Amie Dmytryshyn, MD

Amie Dmytryshyn, MD

Graduation Date: 2008

Dr. Amie Dmytryshyn grew up in a close-knit family in Vancouver where she always knew she wanted to study medicine. She recalled, “My father is a physician, so dinner time conversations about surgery was the impetus to my desire for medicine, then surrounding myself volunteering and working in health care solidified it.” In 2002, Amie earned her Bachelors of Human Kinetics with honors from the University of British Columbia.

She heard about St. George’s through a fellow Canadian and good family friend who had a great experience as a former student at the University. Like many students who might be fearful of medical school in the Caribbean, Amie explained, “I thought I was going to a third world country, but the facilities were first-rate, top-of-the-line with superior equipment.” Of island life, she explained, “My first impression was that it was breathtaking. I loved the beaches and the tropical rainforests.”

Still, Amie was nervous about leaving her family and long-time boyfriend, but their frequent visits to Grenada helped ease the transition. Additionally, her boyfriend moved to be with her, completing his degree online. The couple was very active during their time in Grenada, participating in annual dodge ball tournaments, weekly beach volleyball, running clubs, and more.

Initially Amie believed it might be a challenging process to return to Canada; she was pleasantly surprised it turned out not to be the case at all! “It’s a difficult process no matter what because it’s a competitive field, but I think I was well equipped to come back. St. George’s University prepared me extremely well for my board exams—Canadian and American. I did fantastic and it’s not because of memorizing—because I can’t! The school shows you how to study and how to learn for your own needs. I feel indebted to the school for what they did for me.”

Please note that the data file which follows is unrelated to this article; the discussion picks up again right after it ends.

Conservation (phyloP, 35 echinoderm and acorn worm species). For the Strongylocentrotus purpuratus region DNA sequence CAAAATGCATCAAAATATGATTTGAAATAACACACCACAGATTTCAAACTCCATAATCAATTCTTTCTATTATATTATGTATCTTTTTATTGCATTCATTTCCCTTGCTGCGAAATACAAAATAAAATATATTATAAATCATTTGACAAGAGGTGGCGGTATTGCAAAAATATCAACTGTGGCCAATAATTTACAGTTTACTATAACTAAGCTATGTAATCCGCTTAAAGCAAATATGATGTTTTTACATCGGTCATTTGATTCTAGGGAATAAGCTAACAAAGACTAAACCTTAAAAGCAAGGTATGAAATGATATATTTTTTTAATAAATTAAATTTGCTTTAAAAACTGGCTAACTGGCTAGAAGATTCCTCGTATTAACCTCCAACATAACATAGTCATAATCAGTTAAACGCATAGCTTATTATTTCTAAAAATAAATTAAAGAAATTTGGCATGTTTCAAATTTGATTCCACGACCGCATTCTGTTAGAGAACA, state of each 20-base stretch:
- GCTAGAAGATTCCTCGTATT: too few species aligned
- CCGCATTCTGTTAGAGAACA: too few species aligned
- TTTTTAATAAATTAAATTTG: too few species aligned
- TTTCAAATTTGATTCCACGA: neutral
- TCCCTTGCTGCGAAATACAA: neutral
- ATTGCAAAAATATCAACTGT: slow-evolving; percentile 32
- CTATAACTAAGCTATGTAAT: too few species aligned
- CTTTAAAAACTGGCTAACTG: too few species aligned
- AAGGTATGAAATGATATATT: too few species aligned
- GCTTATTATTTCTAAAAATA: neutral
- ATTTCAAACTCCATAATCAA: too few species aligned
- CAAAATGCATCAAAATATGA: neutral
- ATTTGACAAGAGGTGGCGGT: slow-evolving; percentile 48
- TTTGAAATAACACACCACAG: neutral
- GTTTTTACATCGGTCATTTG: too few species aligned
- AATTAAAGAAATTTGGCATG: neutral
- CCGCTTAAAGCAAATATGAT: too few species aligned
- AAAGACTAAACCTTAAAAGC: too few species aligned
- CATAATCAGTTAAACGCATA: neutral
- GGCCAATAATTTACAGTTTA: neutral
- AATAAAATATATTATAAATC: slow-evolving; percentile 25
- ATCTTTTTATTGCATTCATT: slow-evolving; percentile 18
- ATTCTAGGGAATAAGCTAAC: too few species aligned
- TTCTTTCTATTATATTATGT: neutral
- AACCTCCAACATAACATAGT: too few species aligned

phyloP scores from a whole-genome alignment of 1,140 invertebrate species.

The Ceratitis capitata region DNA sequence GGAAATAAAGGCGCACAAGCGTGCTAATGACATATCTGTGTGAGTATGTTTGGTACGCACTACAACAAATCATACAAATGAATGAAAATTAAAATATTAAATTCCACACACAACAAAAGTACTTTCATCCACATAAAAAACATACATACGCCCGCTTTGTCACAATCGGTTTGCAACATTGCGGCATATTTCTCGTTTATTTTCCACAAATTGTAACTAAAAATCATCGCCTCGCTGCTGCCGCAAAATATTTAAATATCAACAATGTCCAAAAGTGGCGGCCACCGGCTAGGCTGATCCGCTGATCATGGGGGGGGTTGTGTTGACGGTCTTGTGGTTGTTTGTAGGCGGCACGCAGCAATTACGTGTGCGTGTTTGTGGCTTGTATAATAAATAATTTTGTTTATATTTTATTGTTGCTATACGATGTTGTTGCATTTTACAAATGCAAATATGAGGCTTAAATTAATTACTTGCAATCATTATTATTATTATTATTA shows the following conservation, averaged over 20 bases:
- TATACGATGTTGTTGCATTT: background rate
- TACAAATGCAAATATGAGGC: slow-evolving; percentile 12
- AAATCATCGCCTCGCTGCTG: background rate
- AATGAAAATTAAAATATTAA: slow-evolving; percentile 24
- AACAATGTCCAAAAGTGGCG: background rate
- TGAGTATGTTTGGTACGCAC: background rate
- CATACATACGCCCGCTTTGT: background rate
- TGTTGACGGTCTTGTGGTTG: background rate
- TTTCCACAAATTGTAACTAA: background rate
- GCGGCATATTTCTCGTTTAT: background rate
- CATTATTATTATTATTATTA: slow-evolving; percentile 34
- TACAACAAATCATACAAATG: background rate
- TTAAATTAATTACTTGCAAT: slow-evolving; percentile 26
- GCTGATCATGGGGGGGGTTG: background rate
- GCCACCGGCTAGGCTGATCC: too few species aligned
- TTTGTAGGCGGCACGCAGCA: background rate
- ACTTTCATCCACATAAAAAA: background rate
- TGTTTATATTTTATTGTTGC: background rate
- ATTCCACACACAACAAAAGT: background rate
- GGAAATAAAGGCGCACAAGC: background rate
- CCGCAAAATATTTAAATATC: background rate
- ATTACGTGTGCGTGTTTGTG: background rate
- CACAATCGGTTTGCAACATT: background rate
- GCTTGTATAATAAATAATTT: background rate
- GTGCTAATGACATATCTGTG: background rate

Amie admitted that for most people medical school in the Caribbean might not be their intended route. She believes St. George’s University compares favorably to other medical universities because “there is passion that comes with having to travel around the world to get your medical education.” In regard to the faculty she says, “We had the best of the best!” The greatest advantage of studying in Grenada was her early hands-on experience with the local population. “Clinical experience blends into your first two years—at least one session a week of practice really prepares you for your third and fourth clinical years.”

Amie graduated St. George’s University in 2008. She was married to her long-term boyfriend in Summer 2010 and is currently practicing pediatric medicine in Vancouver. Although she would love to return to Grenada, Amie is busy finishing her last two years of residency. In December 2010, she was promoted to Chief Resident of Pediatrics at Children’s Hospital in British Columbia. What does Amie love the most about her job now? “Sounds cheesy, but working with children and learning how to put a smile on their face is a skill I have started to learn and it is a lifelong purpose. Watching children heal is a joy.”

Dr. Dmytryshyn hopes to continue this lifelong learning process practicing pediatric medicine in Canada. She and her husband hope to travel the world and continue their global education. “I have friends to visit throughout the States, UK, Australia, and New Zealand!”

She is most proud that she had the courage to leave her home, adapt to different cultures, and learn about medicine in different environments. She advises prospective students, “Do not be afraid. It is common to be apprehensive about not knowing what will happen after medical school. If medicine is your dream, let go of your fears because St. George’s University will prepare you well. Your dreams will be fulfilled.”

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